Later that night, Monroe interrupts Henry while Mr. Rush is in the middle of having sex with Mrs. Rush, and he tells Henry that he’s decided to track down and confront his assailants. The next day he closes his eyes and lays down flat on the Rush’s kitchen table…
… tapping into his memory of where the women took him. Henry consults a map of San Francisco while Monroe remembers every stop and turn. Did the van go left on Broderick or Crawford? [Laughs.] Did they go over the two big hills at Parton and Parton Place? [Laughs.] Finally, Henry and Monroe narrow the location down to the Tenderloin district, which is “full of fleabag hotels, run-down apartments, sleazy dives, and the opera house.” [Laughs.] Then Monroe remembers that “the little one” complained about having to drive, while “the big one” yelled at her to shut up and head to The Dixie Arms. So Henry tells Muriel that they’re off to The Dixie Arms to shame these women, while Monroe brings along a spoon, in case they need to eat their way out of the Jell-O.
When they arrive, the episode gets its one actual laugh-out-loud moment, as a large, round lady in a muumuu opens the door to her apartment and Monroe shrieks, “That’s her! The little one!” While Monroe flees, Henry gets cornered first by “the little one” and then “the big one” (who appears to be a towering transvestite), and hops into their Murphy Bed, which folds into the wall with Henry still inside.
Luckily for Henry, Muriel called the police as soon as he and Monroe left, and so Henry is saved, and Monroe finally agrees to press charges—although since he ruined his shoes while running away, he asks the detective if they can stop at the mall first, where they’re having a shoe sale. (Oh, Monroe.)
Too Close For Comfort ran for three seasons on ABC, then was cancelled in 1983, only to be revived a year later in first-run syndication. In the days before Fox, and before cable channels went hard into original programming, local UHF channels filled their day with second-run sitcoms, old movies, and cheap syndicated packages—mainly consisting of cartoons, talk shows, game shows, and sports. Too Close For Comfort was part of an experiment in adding sitcoms and action-adventure series to the mix, often by extending the runs of known properties that had failed on the big three. (The most successful example of this was Baywatch, which was dropped by NBC in 1990 and then re-launched in syndication in 1991, where it ran for 10 more years.)
That may explain the enduring fascination people have with “For Every Man, There’s Two Women.” In its first run, the episode was burned off over the summer, along with two other fourth-season episodes that had been held over for season five. Then—according to legend anyway—the episode was dropped from the Too Close For Comfort syndication rotation once the show ceased production. Not until it aired on one of those new-styled “retro” format channels last year—followed by a quick posting on YouTube—did a large number of people finally have access to an episode that had previously survived only in hazy memories and Internet rumors.
Filmmakers Ethan Duff and Fred Berman covered this phenomenon of the half-remembered broadcast in their short film “A Very Special Episode,” which can be found on the Dufftown Media website on a page that asks “Was Monroe Raped?” It’s an amusing short, which doesn’t really riff on Too Close For Comfort so much as talk about the way that these shockingly terrible pieces of our pop history get lodged into our brains and drive us slightly batty, especially once the culture moves on and we can’t find anyone else who shares our past. The closest “A Very Special Episode” comes to confronting the specific horror that is “For Every Man, There’s Two Women” is when the short’s protagonist tries to watch the episode at the Museum Of Television & Radio, and gets pulled aside by an employee who warns him of the danger of engaging with television that “attempts to have a conscience” and that “mixes solemnity with a laugh track.”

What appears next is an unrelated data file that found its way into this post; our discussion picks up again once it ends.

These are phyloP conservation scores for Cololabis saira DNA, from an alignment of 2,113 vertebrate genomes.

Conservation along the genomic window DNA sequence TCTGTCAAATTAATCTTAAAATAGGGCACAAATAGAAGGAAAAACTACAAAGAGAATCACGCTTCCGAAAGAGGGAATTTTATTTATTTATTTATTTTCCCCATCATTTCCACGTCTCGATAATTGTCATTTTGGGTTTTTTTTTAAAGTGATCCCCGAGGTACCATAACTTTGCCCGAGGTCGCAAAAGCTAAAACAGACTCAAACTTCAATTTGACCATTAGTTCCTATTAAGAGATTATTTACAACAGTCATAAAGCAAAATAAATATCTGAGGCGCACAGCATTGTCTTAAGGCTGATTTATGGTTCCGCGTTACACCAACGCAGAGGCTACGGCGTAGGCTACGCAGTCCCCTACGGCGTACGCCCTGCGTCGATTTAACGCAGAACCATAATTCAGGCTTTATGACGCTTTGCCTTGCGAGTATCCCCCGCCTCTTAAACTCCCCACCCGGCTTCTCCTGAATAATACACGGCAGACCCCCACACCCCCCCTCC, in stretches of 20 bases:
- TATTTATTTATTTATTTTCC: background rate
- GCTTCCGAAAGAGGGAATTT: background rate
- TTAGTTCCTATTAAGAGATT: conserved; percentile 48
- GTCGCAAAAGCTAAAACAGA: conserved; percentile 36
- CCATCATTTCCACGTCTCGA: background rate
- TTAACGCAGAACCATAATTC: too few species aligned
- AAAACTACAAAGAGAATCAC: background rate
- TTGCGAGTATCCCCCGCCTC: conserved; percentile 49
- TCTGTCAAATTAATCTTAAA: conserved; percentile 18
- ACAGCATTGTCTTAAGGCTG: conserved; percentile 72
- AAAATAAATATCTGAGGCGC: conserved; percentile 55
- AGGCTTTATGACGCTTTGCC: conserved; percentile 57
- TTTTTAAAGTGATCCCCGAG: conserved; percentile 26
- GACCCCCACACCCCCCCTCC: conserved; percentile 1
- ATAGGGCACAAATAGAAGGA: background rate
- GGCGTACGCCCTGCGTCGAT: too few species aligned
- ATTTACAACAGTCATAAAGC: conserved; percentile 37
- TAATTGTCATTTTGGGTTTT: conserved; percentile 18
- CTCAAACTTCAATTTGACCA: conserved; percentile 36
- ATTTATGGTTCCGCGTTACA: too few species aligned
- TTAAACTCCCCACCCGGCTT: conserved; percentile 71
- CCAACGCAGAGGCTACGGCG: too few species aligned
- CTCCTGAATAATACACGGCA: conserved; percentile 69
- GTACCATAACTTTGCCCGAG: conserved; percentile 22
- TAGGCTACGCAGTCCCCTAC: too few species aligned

It’s hard to know what to be most appalled by in “For Every Man, There’s Two Women.” The winking debasement of a closeted actor? Or the dismissive attitude toward sexual assault? The latter is something that television has long had trouble handling with any real sensitivity. In the history of the medium—in America at least—rape has most often been used as a shocking plot device, an “issue” to debate, or something to titter about. Maybe that’s because we value power so much that we’re made too uncomfortable when power is being wielded by creeps. A plucky underdog is one thing; but someone who’s had his or her dignity stolen in such a base way is harder to handle. Hence the giggly take of Too Close For Comfort, which seems to imply that the problem isn’t that Monroe was forced at gunpoint to compromise himself, but that the people holding the gun were ugly and weird.
As for homosexuality, there’s still room for improvement, but only the most pessimistic would argue that nothing’s changed since 1985. Today, if two dudes are kissing on TV and a viewer takes offense, we tend to assume that there’s something wrong with the viewer, not the dudes. Just this past month, the Archie comics line married off its recently introduced gay character, Kevin Keller, and though a parents’ group protested, the issue still sold out, and the protest was mostly ignored (or mocked). It’s worth pausing every now and then to appreciate how radically the culture has been transformed
Do those positive changes make up for “For Every Man, There’s Two Women,” or for how shabbily Too Close For Comfort treated Jim J. Bullock? To some extent, maybe. But the episode’s not easier to laugh at—or laugh off. What they did to Monroe was wrong. A big wrong. A big W.
Next time, on A Very Special Episode… Better Off Ted, “Racial Sensitivity”